Surprised by Your 2018 Tax Bill? Installing Solar Might Make 2019 Tax Season Less Painful

SolarCalendarApril 9, 2019

If you were one of the millions of taxpayers who received a nasty surprise in your tax return this year thanks to a new limit on the amount of state and local taxes that can be deducted on your Federal tax return, there’s good news: you may be eligible to cut thousands off your 2019 tax bill by installing solar on your home.

Face it: we’d all like to pay less tax. And for many families, this tax season brought some good news. But the recent tax changes which benefited many families, landed some others with a bigger tax bill than they expected. If yours is one of those families, a little planning before the end of 2019 will make next year’s tax bill easier to swallow.

Installing solar before the end of 2019 may be a great money move: it could not only cut your tax bill next year, but also reduce your future power bills. And, on top of those financial benefits, you will be running your home on clean energy.

If you own your own home and it is suitable for solar, you have the 2019 tax year to take advantage of the 30 percent Residential Energy Efficient Property Tax Credit (REEPTC) before the Federal tax credit goes down. 

The REEPTC is particularly attractive because, unlike a tax deduction that just lowers your taxable income, a tax credit directly offsets income taxes owed, possibly leaving more money in your pockets. Solar and many home battery installations are eligible for the 30 percent Federal tax credit, meaning a $25,000 home solar installation would result in a $7,500 tax credit.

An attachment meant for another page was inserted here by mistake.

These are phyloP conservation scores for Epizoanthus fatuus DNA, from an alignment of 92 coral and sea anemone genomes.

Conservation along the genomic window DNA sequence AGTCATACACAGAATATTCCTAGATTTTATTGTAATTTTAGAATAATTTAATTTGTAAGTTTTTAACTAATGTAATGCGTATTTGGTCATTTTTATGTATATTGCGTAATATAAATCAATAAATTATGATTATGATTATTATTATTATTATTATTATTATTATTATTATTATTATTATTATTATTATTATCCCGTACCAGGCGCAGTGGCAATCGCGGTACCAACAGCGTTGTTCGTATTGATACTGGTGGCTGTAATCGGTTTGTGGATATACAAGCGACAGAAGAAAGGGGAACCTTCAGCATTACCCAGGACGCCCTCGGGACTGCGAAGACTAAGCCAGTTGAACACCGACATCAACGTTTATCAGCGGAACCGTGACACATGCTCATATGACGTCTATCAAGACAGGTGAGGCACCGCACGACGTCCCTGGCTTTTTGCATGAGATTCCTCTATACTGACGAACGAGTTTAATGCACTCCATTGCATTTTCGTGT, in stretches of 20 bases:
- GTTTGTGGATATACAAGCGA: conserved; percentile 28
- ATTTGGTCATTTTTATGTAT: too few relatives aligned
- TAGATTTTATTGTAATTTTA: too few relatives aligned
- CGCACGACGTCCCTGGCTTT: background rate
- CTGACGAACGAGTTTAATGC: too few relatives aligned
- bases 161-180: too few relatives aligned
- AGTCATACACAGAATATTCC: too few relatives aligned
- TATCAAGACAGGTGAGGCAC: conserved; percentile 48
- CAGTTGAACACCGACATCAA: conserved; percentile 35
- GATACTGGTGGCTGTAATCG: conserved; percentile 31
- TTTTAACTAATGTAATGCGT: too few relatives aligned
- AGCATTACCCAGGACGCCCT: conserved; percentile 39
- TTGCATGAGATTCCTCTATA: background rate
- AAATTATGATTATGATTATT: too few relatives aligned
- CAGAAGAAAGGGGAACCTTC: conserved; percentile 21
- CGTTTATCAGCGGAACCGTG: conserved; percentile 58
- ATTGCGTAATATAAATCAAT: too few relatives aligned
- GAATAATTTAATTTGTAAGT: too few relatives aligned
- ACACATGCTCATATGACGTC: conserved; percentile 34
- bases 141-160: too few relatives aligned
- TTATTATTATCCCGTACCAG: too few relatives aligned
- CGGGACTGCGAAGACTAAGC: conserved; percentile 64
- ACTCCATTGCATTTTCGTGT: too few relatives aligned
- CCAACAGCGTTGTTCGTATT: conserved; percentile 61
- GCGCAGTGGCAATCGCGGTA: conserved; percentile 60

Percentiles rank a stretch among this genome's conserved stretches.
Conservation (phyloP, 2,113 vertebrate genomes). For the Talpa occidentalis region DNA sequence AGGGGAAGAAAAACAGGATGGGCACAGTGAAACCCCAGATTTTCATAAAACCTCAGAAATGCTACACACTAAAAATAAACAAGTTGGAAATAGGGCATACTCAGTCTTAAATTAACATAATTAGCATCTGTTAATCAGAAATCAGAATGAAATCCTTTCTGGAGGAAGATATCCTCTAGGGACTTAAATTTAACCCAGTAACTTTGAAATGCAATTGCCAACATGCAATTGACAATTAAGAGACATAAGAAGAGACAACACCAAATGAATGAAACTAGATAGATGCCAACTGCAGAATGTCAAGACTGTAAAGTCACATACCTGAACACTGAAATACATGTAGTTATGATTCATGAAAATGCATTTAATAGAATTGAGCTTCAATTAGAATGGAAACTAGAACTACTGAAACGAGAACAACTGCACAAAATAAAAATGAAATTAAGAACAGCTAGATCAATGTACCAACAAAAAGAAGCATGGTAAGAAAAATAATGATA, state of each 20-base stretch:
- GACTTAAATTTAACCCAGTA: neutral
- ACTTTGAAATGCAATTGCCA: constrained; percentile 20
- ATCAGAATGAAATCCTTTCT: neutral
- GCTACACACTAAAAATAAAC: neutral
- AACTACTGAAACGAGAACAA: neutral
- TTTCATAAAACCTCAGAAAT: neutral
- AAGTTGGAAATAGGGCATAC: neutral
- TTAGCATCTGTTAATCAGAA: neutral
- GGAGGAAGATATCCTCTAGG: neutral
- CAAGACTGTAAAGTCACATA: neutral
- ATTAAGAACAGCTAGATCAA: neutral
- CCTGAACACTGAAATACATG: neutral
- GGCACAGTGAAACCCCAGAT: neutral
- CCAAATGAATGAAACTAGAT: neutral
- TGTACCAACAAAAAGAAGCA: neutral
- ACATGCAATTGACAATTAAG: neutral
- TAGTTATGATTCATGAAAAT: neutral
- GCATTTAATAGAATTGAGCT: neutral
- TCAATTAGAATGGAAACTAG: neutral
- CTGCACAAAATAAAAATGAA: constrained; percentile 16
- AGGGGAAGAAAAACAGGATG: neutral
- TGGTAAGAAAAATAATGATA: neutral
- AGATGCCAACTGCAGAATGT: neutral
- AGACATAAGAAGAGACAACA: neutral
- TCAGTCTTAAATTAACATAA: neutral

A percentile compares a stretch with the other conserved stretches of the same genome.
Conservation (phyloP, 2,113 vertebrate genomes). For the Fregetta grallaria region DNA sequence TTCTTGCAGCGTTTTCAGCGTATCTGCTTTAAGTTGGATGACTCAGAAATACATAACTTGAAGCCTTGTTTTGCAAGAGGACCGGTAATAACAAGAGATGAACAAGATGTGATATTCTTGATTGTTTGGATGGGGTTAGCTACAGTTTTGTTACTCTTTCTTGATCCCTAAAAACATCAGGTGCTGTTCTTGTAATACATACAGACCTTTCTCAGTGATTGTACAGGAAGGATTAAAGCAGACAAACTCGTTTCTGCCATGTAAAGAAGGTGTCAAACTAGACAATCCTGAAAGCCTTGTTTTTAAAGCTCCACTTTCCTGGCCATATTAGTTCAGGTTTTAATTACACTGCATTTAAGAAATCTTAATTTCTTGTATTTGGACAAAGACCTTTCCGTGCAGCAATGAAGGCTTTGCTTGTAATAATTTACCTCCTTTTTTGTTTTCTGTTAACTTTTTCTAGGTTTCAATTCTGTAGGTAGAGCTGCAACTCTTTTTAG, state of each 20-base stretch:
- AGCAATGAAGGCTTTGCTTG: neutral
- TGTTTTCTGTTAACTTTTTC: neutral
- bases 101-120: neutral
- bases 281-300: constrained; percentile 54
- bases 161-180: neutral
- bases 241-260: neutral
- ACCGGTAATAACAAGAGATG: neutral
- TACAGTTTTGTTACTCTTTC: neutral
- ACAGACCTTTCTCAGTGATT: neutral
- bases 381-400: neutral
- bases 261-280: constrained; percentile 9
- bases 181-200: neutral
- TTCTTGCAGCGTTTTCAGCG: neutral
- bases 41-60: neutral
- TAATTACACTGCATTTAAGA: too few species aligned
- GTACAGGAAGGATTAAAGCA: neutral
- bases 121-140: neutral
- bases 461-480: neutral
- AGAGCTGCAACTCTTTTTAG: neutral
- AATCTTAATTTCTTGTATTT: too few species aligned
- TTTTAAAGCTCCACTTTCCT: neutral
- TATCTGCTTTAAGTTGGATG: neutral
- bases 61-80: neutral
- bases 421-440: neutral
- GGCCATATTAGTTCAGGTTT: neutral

This year is the ideal time to install solar as 2020 will see the REEPTC decrease to 26 percent, which in this example would reduce the tax credit to $6,500. In 2021, it will decrease again to 22 percent, and by 2022 the tax credit will no longer be available.

If you have more tax credits than income taxes owed, any unused solar tax credits are available for use in future tax years. In some states, additional state tax incentives may be available for those that invest in solar, including Hawaii, New York, and Utah (to name a few). You should ask your accountant for advice before making financial decisions.

If you didn’t get a surprise in this year’s tax season or you don’t have a large tax bill, a solar lease or a Power Purchase Agreement (PPA) may be good alternatives. With a lease, you may still be able to go solar without an upfront payment and save on electricity bills as the lease provider, such as Vivint Solar, owns the system, takes the tax credit on your behalf and builds it into your savings, and leases you solar equipment. PPAs are similar, except you pay for the power produced by system owned by the PPA provider.

How to Go Solar

Vivint Solar makes renewable energy a simple and affordable alternative. We take care of everything from solar system design, to paperwork and permitting, to installation and maintenance.

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